The MOO factor is about the “margin of opportunity” that exists between where you are today and where you can be.
It’s about the time you have left to accomplish your goals and fulfill your dreams. It’s your chance to win.
You have short-term MOO of one day, one week, and one month, to longer-term MOO of months, years and a legacy. This is your time to be your best and maximize your potential. This period of time and what you accomplish in it is all about you and how you show up every day. Your belief system, certainty, clarity of vision, character, goals and relentless action will determine your success during your MOO journey.
5 principles to compete and win in the game of life
Be a dreamer. It’s your life and you get to write your dreams and live them. You must see it before you can be it. Where do you see yourself in one year, five years, 20 years? You must be crystal clear about what you want, when you want it, and how you are going to get it.
Put a plan in place and get up each day with focus and action to make it become reality. Dreams do require you to believe in yourself and your potential.
One of the greatest gifts we have in chiropractic is the ability to help our patients be healthy enough to achieve their goals and dreams.
Be disciplined. Mastering others is strength; mastering yourself is true power. The only discipline that lasts is self-discipline. Self-discipline requires you to hold yourself to a high standard.
Discipline is without a doubt the most important character trait it takes to develop a successful practice. Many times it is not that you do not know what to do as much as it is getting into the habit of doing it. Each day you must have the discipline to have a plan and work on it.
Being disciplined allows you to have consistency in your life and practice. Practice growth requires a better you and consistent systems and procedures. With discipline, you can maximize your MOO.
Take personal responsibility. Be responsible for your life and practice. Where you are in your life and practice is a reflection of what you have been seeking. If you are unhappy with what you see, then it’s time to work on changing you.
I recall a doctor years ago who desperately needed help. He had been in practice about 10 years and was only collecting $4,000 a month, but his overhead was $13,000. He was disgruntled and ready to give up his practice. He had found a part-time job driving a limousine on nights and weekends. In talking with him, he was blaming everything but himself.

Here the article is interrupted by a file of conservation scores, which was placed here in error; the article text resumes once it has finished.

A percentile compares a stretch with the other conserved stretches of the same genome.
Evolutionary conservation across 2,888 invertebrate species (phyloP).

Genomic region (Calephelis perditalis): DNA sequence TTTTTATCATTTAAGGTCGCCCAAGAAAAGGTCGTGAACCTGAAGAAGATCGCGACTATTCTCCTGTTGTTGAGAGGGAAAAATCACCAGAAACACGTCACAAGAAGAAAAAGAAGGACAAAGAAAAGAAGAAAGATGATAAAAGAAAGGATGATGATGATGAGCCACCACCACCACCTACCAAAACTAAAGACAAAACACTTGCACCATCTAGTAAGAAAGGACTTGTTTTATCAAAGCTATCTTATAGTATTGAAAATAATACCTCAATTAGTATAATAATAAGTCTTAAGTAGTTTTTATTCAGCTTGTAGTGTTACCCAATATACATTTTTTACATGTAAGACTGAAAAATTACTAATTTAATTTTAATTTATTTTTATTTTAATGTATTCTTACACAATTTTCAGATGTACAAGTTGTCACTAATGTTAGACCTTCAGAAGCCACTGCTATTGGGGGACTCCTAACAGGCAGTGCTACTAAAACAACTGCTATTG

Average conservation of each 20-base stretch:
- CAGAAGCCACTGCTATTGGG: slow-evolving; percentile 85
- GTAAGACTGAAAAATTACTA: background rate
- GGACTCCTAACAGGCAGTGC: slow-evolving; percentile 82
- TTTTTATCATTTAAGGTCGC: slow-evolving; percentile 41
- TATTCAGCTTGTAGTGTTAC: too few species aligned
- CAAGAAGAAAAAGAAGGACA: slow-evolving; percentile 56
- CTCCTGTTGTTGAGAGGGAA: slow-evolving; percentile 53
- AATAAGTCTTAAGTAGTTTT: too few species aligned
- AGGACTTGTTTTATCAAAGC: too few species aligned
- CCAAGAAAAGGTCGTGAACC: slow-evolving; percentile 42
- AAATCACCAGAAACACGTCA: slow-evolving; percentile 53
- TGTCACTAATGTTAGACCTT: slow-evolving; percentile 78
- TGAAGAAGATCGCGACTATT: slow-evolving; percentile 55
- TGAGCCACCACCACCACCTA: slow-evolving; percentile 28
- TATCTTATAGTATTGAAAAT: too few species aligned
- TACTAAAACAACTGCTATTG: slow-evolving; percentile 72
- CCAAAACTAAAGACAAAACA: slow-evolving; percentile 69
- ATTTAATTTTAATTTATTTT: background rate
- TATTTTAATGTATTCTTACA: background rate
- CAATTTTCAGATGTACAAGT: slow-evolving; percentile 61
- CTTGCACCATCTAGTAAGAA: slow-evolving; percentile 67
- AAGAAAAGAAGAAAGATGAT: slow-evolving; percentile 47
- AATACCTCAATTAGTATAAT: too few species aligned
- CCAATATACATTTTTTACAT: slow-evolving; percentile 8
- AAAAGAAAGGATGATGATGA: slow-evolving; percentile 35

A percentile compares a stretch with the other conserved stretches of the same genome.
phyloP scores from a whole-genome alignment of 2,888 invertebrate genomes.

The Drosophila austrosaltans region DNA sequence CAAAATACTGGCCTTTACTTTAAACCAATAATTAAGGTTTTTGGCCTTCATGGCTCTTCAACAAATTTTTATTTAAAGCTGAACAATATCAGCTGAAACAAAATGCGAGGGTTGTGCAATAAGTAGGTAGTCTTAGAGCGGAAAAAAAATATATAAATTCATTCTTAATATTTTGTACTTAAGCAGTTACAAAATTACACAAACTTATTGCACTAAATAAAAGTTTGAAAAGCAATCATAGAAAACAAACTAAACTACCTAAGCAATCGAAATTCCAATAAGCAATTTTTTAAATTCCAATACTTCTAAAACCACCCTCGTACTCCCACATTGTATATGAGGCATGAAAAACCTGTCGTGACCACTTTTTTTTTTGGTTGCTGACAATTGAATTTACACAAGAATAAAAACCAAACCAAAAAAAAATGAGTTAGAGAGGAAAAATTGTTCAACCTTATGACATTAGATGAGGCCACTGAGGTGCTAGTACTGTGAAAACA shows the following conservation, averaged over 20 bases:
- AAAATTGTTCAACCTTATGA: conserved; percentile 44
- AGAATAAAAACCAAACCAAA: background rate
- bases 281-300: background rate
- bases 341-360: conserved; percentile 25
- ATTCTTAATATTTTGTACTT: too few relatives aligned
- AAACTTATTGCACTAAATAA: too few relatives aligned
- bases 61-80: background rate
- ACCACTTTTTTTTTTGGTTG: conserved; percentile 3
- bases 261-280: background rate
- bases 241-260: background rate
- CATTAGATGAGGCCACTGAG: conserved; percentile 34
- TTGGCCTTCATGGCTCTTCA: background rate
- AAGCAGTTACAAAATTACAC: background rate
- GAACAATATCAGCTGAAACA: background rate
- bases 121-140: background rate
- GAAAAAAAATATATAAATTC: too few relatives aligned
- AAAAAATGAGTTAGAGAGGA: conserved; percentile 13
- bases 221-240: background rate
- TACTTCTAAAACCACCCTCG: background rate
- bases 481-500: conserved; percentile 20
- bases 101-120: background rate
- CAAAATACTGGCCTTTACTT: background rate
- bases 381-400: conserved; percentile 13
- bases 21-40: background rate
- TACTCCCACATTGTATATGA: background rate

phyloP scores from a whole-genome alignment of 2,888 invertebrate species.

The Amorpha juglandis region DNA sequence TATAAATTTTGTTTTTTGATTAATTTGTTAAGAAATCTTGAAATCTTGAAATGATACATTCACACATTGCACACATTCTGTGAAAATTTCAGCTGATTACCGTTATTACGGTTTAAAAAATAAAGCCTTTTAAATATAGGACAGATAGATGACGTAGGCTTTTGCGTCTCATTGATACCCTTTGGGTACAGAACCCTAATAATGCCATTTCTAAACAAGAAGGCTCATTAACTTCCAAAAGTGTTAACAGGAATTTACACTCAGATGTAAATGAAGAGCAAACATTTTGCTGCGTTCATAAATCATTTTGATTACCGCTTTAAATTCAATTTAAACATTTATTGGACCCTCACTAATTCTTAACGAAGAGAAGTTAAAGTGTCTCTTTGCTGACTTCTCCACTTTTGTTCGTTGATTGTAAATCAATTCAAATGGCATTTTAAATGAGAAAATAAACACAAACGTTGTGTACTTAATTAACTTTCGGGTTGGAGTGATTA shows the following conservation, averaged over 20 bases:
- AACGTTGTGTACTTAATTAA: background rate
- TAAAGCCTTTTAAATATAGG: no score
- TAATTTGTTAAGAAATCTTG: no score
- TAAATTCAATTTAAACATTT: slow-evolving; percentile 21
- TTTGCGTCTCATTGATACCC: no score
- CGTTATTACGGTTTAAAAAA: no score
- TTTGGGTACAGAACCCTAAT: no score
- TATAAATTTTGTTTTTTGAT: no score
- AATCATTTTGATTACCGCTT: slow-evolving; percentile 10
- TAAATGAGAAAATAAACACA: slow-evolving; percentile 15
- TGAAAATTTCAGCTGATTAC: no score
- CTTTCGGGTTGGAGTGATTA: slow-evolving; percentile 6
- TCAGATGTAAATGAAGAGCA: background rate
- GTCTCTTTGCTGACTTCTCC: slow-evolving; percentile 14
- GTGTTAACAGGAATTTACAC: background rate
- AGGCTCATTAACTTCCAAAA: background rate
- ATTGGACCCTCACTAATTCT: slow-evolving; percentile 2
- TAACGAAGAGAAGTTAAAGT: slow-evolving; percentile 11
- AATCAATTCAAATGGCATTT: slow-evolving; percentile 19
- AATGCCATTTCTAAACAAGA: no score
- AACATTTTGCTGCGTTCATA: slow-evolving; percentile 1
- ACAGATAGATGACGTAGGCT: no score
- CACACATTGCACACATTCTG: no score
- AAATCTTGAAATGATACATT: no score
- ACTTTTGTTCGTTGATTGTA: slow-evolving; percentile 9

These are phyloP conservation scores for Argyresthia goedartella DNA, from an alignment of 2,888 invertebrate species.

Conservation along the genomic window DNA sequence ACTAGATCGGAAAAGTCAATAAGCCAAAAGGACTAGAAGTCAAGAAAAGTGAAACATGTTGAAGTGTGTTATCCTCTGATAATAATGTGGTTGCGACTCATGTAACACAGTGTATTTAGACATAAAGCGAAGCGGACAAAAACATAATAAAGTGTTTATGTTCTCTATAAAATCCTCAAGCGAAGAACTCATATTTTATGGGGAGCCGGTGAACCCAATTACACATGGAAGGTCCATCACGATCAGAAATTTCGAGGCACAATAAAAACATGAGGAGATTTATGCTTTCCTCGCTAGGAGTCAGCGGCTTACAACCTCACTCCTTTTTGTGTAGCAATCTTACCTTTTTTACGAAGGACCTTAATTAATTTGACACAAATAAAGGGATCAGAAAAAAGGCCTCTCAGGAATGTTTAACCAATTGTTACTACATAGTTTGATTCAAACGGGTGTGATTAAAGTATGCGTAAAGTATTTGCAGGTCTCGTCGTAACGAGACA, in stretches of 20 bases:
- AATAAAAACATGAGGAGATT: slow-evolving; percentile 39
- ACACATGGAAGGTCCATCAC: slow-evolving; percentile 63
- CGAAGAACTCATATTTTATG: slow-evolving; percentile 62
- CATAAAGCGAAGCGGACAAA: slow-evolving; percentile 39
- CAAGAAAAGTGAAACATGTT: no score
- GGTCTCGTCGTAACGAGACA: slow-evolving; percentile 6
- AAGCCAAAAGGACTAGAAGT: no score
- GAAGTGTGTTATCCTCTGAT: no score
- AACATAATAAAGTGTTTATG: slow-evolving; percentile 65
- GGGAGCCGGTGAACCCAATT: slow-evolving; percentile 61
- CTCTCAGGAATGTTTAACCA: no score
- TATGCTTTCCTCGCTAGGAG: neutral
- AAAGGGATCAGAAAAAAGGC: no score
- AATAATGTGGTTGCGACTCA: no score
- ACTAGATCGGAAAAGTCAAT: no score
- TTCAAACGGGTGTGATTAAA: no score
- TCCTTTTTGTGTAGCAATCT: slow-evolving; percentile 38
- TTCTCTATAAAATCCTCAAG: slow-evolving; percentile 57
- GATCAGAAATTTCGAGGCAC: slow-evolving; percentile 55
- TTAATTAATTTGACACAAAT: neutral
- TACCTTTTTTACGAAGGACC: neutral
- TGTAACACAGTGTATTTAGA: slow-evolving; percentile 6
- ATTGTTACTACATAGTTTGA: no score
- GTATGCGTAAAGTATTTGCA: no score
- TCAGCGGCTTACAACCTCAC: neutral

The first step was to help him take full personal responsibility for where his life and career had been going. It was after he looked in the mirror and changed what he saw that he changed his life and career. He took responsibility for his failing practice and became more disciplined about what he should have been doing all along. Today he has an associate and is collecting around $40,000 to $50,000 a month.
Good leadership is about taking responsibility for where you are and not making excuses. When you change, your world changes.
Walk your talk. Be a person of great character. Your ability to develop a reputation as a person of integrity and honor is the highest achievement of a successful life. Walking your talk is about sticking to your values and maintaining the best qualities.
The only competition you ever have is with yourself. Do you get adjusted? Do you exercise regularly? Do you perform good examinations? Is well care important to you? Patients will always measure up to their doctor’s expectations. What are your expectations? Pain care? Feeling better care? Wellness care?
Build relationships. Every day you are in the relationship-building business. But you must first have a good relationship with yourself before you can be shared with others. How do you feel about you? What kind of thoughts do you have about yourself? Are you proud, confident and grateful for who you are?
Building yourself up will allow you to build up others. Make it your business to meet and greet everyone at events, parties and other social functions. Handing out your business card to everyone you meet can return huge dividends: “Here’s my card. Everyone needs to know at least one chiropractor; you never know when you will need one.”
These five principles are necessary for you to show up in your practice and community. How well you master these principles will have an enormous impact on your ability to have successful practice growth.
Dennis Schone, DC, is the CEO and president of HealthFirst Chiropractic. He is a consultant with more than 35 years of experience in private practice, and is the author of The M.O.O. Factor. He can be contacted at firstname.lastname@example.org or through livehealthfirst.com.